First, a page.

Tarmo Hannula/The Pajaronian HAND MADE Na Omi Judy Shintani leads a paper lantern making workshop April 13 at the Watsonville Public Library.

Several people gathered in a large meeting room at Watsonville Public Library recently, where they delved into the cultural significance of Japanese paper lanterns, and then got a chance to make their own.

The free, one-day, 3-hour event provided attendees with wood popsicle sticks, paper, glue and an endless collection of colorful art objects, from magazine collage materials, to ribbon, threads, beads, glitter and colorful tissue paper, to coloring pens and paints, sequins, buttons and dried natural leaves and moss.

Tarmo Hannula/The Pajaronian AGLOW These lanterns were the final product of the workshop by community members.

Headed up by Na Omi Judy Shintani, under the program Watsonville Reads, about 20 people first heard of the significance of the lanterns that Shintani said can reflect honor, respect and  acceptance of friends and family, past and present, as well as places or important events.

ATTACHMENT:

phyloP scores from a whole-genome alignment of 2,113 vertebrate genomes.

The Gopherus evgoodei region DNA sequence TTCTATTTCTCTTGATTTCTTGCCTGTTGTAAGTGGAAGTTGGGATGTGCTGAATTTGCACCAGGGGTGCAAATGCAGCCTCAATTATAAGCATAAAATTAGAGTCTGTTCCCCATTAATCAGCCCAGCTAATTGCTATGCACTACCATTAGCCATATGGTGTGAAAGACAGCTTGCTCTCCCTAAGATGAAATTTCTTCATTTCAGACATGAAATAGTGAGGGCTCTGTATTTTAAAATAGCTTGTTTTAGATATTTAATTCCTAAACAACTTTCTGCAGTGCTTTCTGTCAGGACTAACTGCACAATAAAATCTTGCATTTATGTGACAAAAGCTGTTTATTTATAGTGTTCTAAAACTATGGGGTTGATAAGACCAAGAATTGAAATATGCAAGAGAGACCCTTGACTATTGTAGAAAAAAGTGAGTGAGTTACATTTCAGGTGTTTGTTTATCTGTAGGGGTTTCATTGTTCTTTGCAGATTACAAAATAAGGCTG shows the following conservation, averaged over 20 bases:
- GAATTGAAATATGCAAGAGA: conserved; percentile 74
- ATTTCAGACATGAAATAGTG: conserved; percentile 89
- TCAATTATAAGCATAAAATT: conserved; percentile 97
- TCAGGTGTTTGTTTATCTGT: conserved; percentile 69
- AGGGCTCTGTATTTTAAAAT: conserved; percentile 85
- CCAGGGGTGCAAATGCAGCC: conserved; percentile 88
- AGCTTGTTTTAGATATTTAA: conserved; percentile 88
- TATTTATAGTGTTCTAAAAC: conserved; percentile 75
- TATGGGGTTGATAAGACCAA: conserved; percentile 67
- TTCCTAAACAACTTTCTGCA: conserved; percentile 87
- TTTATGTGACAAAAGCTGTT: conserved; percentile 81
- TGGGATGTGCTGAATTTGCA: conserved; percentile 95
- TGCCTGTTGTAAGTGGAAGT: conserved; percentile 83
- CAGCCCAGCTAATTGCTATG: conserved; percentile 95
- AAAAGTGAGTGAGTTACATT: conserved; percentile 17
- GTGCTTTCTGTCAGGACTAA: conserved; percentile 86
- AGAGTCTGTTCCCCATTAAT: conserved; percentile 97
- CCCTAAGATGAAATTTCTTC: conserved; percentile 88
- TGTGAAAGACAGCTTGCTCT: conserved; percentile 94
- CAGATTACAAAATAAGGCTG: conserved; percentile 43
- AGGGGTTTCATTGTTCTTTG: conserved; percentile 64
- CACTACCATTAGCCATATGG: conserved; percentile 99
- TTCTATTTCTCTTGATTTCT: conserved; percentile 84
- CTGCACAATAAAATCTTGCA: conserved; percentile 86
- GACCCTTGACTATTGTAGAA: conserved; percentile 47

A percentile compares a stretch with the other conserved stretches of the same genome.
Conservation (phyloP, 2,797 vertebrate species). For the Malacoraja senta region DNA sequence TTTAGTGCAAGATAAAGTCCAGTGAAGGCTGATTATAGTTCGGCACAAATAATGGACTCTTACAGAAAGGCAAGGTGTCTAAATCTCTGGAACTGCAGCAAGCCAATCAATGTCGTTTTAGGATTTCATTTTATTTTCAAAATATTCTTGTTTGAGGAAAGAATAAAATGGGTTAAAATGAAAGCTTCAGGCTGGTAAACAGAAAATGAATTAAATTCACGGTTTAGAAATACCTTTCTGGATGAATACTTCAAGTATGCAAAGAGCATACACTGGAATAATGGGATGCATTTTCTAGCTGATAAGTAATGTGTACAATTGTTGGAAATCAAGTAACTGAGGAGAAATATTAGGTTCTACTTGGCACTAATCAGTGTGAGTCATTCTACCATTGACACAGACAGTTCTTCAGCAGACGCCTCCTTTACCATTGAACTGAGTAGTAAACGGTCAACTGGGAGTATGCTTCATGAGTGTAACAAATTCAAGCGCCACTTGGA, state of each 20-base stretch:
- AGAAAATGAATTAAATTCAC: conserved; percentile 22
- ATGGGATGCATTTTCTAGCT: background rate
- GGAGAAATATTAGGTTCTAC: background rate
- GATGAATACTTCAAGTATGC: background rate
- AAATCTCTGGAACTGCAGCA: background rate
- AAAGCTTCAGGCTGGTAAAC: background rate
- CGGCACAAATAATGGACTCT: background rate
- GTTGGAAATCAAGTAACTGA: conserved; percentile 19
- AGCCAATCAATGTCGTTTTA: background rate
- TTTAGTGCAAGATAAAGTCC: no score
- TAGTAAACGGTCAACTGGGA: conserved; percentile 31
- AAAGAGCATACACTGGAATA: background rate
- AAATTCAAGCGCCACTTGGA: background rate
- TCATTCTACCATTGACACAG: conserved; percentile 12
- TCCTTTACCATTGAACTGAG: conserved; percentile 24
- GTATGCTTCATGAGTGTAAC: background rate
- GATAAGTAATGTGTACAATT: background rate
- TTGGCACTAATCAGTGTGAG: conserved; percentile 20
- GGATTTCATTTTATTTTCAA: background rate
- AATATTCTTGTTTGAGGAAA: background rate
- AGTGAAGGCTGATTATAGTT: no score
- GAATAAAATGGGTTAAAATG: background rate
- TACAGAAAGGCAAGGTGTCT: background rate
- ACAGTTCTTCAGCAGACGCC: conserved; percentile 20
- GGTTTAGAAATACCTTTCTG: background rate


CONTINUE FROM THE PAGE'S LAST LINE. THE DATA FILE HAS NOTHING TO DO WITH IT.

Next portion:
“Think of resilience and bouncing back from difficult experiences before you build your lantern,” Shintani said. “There is resilience, even on a dark day. Your lantern brings light and can build your confidence.” 

Shintani, a third-generation Japanese-American artist, said the workshop ties into an ongoing exhibit on the ground floor of the library that explores, through photos and text, the devastating blows dealt to Japanese-Americans by executive order 9066, signed by President Franklin D. Roosevelt on Feb. 19, 1942, that led to the incarceration of 120,000 people during World War II. 

Shintani led the group, step by step, on how to build the small lanterns with a  “focus on art as resistance.”

Once the basic lanterns were complete, the group launched into decorating them with drawings, paintings, sketches and an array of colorful add-ons under the tutelage of Shintani. The end result showed images of birds and animals, people, stars and planets, flowers and trees, graphic designs and layered collages.

Tarmo Hannula/The Pajaronian PERSONAL STORIES Each lantern took on a different design and a unique story.

As a group finale, Shintani handed out tiny battery-powered flickering candles that went inside the lanterns that were placed all together on one table. 

She then threw off the lights, and the glow of the lanterns told the rest of the story.

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General assignment reporter, covering nearly every beat. I specialize in feature stories, but equally skilled in hard and spot news. Pajaronian/Good Times/Press Banner reporter honored by CSBA. https://pajaronian.com/r-p-reporter-honored-by-csba/


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